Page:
A recent committee was set up to implement the National Education Policy at the University of Delhi is ‘eagerly discussing’ the reintroduction of FYUP from Academic Year 2021-22.
After trying and testing the 4-year programme and seven years after it was junked, the Four-Year Under Graduate Programme (FYUP) is likely to be reintroduced at Delhi University from the 2021-22 academic session.
DU changed its game and implemented the FYUP in 2013 when Professor Dinesh Singh was the Vice-Chancellor, but the programme was junked a year later by the Smriti Irani-led Ministry of Human Resource Development (now Ministry of Education), as it failed to fill the purpose of undergraduate requirements of students in India.
The programme is most likely to return as a part of the new National Education Policy (NEP). A committee formed under the chairmanship of Professor Suneja to carry out the implementation of the NEP 2020 in DU is discussing reintroducing the FYUP, which would change a lot of things in the administration system.
According to the NEP, once FYUP is implemented, students will have multiple exit options and will be given a qualification according to the number of years they spend at the University — a one year certificate, a two-year diploma, a three-year degree, or a four-year undergraduate degree if they complete the course. Leads in the University also said that if the four-year programme kicks in, there will no longer be ‘honours’ courses in science, commerce and the humanities.
“The NEP implementation committee is actively discussing starting FYUP in the university from the coming session. If that happens, the nomenclature of the degree will not be honours anymore. It will just be called a degree and students will have the option to exit in three years. If they complete four years they will get a four-year degree,” said Seema Das, a member of DU’s Academic Council, who is also a member of the NEP committee, to The Print.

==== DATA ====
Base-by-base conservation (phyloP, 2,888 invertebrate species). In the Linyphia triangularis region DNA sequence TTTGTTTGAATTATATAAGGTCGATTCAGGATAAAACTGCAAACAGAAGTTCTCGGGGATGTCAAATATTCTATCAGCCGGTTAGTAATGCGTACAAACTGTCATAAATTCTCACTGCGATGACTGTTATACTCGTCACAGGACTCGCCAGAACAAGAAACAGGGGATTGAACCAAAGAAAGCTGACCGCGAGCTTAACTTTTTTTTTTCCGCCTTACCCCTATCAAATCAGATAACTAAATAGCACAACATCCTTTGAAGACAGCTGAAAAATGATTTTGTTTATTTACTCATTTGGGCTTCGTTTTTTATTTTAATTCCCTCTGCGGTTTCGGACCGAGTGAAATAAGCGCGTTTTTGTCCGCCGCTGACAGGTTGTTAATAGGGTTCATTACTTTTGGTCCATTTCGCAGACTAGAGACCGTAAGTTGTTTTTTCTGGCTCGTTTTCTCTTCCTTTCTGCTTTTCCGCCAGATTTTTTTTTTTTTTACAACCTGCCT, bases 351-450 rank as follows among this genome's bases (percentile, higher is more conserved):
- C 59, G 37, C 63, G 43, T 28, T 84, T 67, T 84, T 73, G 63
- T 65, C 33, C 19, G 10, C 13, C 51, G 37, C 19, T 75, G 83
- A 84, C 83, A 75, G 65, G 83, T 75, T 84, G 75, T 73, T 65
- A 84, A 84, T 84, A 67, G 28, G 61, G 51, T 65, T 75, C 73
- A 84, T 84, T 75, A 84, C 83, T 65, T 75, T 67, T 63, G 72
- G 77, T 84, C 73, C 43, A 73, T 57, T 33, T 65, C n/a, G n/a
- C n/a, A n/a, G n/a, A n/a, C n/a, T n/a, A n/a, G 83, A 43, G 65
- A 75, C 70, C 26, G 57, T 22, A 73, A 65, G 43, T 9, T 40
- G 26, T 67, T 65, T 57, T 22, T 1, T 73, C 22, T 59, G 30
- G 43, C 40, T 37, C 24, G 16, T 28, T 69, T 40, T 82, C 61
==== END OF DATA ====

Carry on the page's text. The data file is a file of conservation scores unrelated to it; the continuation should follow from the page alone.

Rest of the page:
The Academic Council looks after all academic and administrative matters and gives suggestions to the university administration.
Vikas Gupta, the University’s Registrar said,
“We are waiting for the recommendations of the NEP implementation committee, which shall be placed before the Academic Council and the Executive Council. We would like to start the implementation of the recommendations of the NEP alongside other universities,”.
When Asked about the three-year honours programmes currently offered by DU, Gupta said:
“The three-year honours courses are already in place. Once we are able to decide the framework of the four-year programme, only then a holistic decision would be taken about the nomenclature and structure of the courses. With the implementation of NEP recommendations, the number of courses would increase, which will further increase the number of teachers required.”
This sounds like a win-win situation for the University, but a chaotic hustle for the students taking admission in the forthcoming session.
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